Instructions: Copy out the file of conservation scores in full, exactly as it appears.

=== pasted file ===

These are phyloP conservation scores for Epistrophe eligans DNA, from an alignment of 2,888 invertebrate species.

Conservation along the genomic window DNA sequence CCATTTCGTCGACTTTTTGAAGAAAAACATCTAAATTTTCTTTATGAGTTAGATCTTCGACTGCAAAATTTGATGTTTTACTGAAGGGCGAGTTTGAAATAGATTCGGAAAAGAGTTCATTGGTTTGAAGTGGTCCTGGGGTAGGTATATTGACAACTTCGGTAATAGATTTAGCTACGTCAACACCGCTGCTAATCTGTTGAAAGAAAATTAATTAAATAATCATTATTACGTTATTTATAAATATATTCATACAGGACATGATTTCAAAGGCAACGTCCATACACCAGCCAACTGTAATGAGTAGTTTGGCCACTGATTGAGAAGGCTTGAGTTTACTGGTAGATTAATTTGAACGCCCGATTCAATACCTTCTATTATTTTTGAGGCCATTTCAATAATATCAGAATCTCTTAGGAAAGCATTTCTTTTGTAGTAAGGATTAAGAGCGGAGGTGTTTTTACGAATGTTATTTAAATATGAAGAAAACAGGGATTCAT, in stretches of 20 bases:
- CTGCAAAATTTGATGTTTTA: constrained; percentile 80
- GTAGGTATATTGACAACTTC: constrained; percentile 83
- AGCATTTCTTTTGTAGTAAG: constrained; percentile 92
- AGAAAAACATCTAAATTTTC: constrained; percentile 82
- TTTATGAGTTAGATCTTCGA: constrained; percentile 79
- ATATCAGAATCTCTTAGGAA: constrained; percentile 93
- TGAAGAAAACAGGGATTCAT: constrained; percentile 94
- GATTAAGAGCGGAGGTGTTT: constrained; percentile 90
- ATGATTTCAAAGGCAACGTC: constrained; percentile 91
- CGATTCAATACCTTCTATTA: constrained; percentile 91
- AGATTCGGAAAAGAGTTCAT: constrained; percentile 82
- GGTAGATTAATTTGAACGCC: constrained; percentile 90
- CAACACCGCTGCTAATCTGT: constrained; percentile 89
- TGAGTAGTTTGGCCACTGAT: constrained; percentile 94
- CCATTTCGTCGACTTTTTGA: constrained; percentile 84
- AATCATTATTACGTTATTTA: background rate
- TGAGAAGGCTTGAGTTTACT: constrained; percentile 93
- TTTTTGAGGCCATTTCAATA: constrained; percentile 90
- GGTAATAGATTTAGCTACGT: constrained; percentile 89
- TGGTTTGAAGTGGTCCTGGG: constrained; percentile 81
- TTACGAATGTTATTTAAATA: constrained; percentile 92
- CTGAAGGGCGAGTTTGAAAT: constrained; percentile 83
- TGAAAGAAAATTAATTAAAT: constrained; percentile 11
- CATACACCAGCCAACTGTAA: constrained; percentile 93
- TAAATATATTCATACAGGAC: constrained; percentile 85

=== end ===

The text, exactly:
These are phyloP conservation scores for Epistrophe eligans DNA, from an alignment of 2,888 invertebrate species.

Conservation along the genomic window DNA sequence CCATTTCGTCGACTTTTTGAAGAAAAACATCTAAATTTTCTTTATGAGTTAGATCTTCGACTGCAAAATTTGATGTTTTACTGAAGGGCGAGTTTGAAATAGATTCGGAAAAGAGTTCATTGGTTTGAAGTGGTCCTGGGGTAGGTATATTGACAACTTCGGTAATAGATTTAGCTACGTCAACACCGCTGCTAATCTGTTGAAAGAAAATTAATTAAATAATCATTATTACGTTATTTATAAATATATTCATACAGGACATGATTTCAAAGGCAACGTCCATACACCAGCCAACTGTAATGAGTAGTTTGGCCACTGATTGAGAAGGCTTGAGTTTACTGGTAGATTAATTTGAACGCCCGATTCAATACCTTCTATTATTTTTGAGGCCATTTCAATAATATCAGAATCTCTTAGGAAAGCATTTCTTTTGTAGTAAGGATTAAGAGCGGAGGTGTTTTTACGAATGTTATTTAAATATGAAGAAAACAGGGATTCAT, in stretches of 20 bases:
- CTGCAAAATTTGATGTTTTA: constrained; percentile 80
- GTAGGTATATTGACAACTTC: constrained; percentile 83
- AGCATTTCTTTTGTAGTAAG: constrained; percentile 92
- AGAAAAACATCTAAATTTTC: constrained; percentile 82
- TTTATGAGTTAGATCTTCGA: constrained; percentile 79
- ATATCAGAATCTCTTAGGAA: constrained; percentile 93
- TGAAGAAAACAGGGATTCAT: constrained; percentile 94
- GATTAAGAGCGGAGGTGTTT: constrained; percentile 90
- ATGATTTCAAAGGCAACGTC: constrained; percentile 91
- CGATTCAATACCTTCTATTA: constrained; percentile 91
- AGATTCGGAAAAGAGTTCAT: constrained; percentile 82
- GGTAGATTAATTTGAACGCC: constrained; percentile 90
- CAACACCGCTGCTAATCTGT: constrained; percentile 89
- TGAGTAGTTTGGCCACTGAT: constrained; percentile 94
- CCATTTCGTCGACTTTTTGA: constrained; percentile 84
- AATCATTATTACGTTATTTA: background rate
- TGAGAAGGCTTGAGTTTACT: constrained; percentile 93
- TTTTTGAGGCCATTTCAATA: constrained; percentile 90
- GGTAATAGATTTAGCTACGT: constrained; percentile 89
- TGGTTTGAAGTGGTCCTGGG: constrained; percentile 81
- TTACGAATGTTATTTAAATA: constrained; percentile 92
- CTGAAGGGCGAGTTTGAAAT: constrained; percentile 83
- TGAAAGAAAATTAATTAAAT: constrained; percentile 11
- CATACACCAGCCAACTGTAA: constrained; percentile 93
- TAAATATATTCATACAGGAC: constrained; percentile 85